The Story of Here Begins

To read the first post in this series, "The Story of Here Begins" click here.

Friday, October 15, 2010

Three poems

On Windy October Nights

On windy October nights
Composers refrain from
Rising blue-green crescendos.

They lay aside bright sound-shapes
Of water chasing itself to the sea,
Or thousand-voice choirs
In sunny meadows.

On the dark side of equinox
Flutes rest, and strings voice only
Cold wind on fence wire.

Now comes the percussionist:
Dry bones clacking in treetops,
Beggars’ fingers tugging at heaven
For one more day.

Forgotten fields shush in thrashing wind
Like sea waves returning to shore alone
To empty a widow’s heart of any hope
In spring’s return.

This is the music of los Muertos
Played with cold hands against
The breath-thin veil between worlds,
Tracing lost faces in shadow.

Rainbow Green Blessings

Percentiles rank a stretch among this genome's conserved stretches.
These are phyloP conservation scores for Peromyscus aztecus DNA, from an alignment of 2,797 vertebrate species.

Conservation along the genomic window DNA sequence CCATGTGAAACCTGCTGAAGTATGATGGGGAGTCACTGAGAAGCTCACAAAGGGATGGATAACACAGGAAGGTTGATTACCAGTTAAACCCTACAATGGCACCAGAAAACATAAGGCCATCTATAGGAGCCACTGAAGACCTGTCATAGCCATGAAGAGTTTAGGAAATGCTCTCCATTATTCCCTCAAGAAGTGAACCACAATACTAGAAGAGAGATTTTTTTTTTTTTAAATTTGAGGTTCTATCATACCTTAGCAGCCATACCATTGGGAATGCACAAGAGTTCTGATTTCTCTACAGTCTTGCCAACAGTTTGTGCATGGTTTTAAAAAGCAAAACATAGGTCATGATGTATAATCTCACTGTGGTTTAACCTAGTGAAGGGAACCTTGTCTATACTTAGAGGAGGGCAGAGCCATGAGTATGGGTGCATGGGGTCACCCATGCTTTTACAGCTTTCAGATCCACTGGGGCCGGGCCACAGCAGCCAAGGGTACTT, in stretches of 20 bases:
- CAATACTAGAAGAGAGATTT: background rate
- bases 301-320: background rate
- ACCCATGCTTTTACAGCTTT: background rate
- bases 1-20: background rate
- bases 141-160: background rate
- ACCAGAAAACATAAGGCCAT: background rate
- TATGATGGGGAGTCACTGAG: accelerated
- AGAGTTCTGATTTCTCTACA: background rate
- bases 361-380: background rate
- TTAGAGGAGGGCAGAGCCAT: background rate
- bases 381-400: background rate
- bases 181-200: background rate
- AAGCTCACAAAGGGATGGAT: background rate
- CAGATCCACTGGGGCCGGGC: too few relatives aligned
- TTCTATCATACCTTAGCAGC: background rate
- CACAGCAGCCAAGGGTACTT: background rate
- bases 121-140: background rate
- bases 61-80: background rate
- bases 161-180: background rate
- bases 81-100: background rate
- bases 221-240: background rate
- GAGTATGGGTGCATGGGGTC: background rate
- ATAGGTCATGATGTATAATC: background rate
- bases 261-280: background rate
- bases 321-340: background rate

The skinny young woman on the bus
is talking softly on her phone.
She speaks in tones
that only foreshadow words,
whole notes of vaguely musical breath.

It is right to call her skinny.
Shoulder bones hold her jacket up
like slacking tent poles.
Something inside shies away from
skin and sinks toward a
vanishing point in her belly,
near her waiting womb.

There is still a trace of little girl left
in the way honeyed hair strays
from the clip at the back of her head—
faintly bright with weary exuberance.
Her hand wanders upward to
lazily tame it.

She sits with her legs drawn up and in,
the toes of her shoes
her only contact with the ground,
as if the world were covered in water
far too cold for a deep plunge.

I want to take her home,
to feed her a meal of handmade hope
then recline for hours by the fire
playing Go Fish, laughing and
pointing to the schools of
rainbow green blessings
darting around us still.


I know a man who thinks
Life is hard.
It is a hook he swallowed 
In school and now
He can't remember
What the still water 
Tastes like under roots
Near the lazy bank.
All day and all night he faces into
The swiftest current and feels
Sharp rocks on his belly,
Afraid to move, afraid to turn
And look into the black mouth
Behind him.
Life is hard, he thinks,
A prison of solitude and lack,
All fallen, man and earth.

Nearby, a fawn steps with reed legs
Into the singing river,
Lowers her head
And drinks.

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